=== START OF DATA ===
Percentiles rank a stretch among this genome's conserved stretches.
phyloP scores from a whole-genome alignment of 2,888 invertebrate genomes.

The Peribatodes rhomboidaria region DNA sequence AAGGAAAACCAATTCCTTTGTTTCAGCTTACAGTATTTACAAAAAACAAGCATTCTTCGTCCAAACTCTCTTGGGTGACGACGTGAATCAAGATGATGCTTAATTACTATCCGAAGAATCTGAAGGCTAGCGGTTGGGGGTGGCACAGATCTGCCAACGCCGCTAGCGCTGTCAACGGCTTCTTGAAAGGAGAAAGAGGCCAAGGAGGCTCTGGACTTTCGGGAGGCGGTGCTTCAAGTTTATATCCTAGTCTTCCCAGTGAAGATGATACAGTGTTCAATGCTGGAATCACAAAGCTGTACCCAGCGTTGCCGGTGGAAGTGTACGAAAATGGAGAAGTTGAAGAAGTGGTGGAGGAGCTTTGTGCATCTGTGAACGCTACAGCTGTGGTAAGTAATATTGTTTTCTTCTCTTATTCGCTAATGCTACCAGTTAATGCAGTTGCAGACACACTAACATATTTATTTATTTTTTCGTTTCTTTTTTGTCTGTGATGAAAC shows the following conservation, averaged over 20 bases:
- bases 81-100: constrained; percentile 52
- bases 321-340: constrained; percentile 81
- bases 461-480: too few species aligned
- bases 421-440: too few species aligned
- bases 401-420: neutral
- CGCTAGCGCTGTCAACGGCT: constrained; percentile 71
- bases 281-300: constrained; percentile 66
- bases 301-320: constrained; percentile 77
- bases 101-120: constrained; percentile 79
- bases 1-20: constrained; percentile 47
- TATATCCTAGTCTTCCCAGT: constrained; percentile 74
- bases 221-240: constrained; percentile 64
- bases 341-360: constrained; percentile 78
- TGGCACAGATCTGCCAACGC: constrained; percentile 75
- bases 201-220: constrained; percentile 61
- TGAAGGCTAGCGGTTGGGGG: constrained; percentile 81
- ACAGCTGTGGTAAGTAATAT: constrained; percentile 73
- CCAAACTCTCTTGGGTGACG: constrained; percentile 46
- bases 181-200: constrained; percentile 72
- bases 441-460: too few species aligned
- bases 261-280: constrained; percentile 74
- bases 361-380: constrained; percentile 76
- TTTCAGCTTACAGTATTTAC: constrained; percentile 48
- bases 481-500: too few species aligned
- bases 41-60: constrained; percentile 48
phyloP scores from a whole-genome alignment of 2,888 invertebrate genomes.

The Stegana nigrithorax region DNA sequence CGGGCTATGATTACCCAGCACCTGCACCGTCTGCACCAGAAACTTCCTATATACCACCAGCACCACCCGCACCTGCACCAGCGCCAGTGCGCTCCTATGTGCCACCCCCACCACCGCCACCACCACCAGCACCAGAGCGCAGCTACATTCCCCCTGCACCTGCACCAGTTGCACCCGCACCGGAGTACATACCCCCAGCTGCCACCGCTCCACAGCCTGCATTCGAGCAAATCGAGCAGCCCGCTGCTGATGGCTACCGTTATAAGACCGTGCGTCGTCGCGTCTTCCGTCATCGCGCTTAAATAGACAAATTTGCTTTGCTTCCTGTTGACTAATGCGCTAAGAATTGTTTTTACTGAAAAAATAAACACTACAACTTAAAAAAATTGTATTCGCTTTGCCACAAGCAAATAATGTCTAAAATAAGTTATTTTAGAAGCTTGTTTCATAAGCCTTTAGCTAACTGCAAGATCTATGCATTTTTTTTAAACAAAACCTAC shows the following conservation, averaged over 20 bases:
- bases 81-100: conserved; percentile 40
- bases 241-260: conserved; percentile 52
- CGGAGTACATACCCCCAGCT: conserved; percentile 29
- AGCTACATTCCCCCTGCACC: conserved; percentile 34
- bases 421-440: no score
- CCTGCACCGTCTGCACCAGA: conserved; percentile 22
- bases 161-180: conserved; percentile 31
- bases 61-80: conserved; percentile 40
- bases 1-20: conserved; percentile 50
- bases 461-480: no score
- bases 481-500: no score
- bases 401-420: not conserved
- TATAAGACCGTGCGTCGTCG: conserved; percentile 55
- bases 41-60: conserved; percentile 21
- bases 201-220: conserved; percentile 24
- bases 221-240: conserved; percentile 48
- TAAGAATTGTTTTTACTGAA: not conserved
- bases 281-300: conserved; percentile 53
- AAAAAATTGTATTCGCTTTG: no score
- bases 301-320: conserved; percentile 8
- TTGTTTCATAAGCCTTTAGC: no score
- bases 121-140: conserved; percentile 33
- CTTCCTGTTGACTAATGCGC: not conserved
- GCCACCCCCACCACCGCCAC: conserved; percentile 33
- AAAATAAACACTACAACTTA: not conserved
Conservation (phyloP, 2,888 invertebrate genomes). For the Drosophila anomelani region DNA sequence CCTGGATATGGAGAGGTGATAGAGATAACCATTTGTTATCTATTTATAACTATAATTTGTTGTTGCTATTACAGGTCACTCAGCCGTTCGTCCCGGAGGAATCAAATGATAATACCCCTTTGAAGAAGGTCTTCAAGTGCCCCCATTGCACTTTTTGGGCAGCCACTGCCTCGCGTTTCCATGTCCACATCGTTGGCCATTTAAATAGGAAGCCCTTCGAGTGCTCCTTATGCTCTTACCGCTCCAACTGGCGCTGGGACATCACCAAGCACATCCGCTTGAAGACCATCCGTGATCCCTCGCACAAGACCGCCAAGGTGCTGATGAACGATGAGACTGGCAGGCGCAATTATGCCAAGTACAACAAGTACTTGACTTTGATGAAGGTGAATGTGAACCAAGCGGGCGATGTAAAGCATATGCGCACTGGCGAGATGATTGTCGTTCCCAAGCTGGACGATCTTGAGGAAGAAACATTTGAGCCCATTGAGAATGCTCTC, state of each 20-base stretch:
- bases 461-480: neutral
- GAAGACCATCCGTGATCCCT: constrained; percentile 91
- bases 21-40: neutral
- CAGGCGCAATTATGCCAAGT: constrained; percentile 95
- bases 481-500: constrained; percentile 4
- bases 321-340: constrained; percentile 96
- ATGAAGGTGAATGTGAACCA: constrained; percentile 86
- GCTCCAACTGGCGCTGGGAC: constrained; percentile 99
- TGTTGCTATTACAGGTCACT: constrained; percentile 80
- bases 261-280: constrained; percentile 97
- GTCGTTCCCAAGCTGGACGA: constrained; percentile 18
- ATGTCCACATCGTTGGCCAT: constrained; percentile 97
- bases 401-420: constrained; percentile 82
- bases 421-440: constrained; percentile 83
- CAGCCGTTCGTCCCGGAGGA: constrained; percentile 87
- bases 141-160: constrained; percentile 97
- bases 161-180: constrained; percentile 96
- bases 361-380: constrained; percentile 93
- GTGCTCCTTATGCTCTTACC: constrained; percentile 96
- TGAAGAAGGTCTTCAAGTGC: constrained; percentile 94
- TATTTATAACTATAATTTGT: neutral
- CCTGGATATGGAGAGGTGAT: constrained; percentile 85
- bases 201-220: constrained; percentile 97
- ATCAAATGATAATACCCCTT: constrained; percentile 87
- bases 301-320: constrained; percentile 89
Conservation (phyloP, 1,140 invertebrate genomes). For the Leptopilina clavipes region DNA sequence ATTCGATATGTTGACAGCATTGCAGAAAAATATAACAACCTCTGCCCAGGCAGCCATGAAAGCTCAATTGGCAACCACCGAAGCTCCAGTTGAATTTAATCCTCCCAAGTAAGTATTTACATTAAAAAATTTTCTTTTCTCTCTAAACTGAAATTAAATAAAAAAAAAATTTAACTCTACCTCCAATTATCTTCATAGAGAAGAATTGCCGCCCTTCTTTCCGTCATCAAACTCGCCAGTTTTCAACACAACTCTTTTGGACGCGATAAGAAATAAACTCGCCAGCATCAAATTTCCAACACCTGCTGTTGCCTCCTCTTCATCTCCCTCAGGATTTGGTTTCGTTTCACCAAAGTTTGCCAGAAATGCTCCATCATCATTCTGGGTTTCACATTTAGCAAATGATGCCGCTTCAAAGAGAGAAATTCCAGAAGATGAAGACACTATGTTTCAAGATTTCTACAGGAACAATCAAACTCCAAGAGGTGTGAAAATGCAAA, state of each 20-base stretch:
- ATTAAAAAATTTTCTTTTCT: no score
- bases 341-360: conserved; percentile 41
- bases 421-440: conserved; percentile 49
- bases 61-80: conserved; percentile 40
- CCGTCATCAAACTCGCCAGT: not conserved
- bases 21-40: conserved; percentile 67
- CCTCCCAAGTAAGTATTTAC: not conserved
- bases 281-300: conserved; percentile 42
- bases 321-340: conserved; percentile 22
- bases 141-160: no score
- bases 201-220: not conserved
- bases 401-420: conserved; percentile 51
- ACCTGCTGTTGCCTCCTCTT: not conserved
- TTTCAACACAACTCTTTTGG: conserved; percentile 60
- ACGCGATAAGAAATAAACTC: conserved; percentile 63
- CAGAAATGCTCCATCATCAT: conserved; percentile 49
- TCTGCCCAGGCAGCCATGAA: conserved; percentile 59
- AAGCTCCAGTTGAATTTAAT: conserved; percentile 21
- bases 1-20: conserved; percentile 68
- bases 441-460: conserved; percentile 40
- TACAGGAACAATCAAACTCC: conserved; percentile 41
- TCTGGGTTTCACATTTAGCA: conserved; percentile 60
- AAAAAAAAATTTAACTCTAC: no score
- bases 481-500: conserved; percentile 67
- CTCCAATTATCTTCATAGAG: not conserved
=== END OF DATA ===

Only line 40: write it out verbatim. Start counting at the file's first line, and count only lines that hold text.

- bases 461-480: no score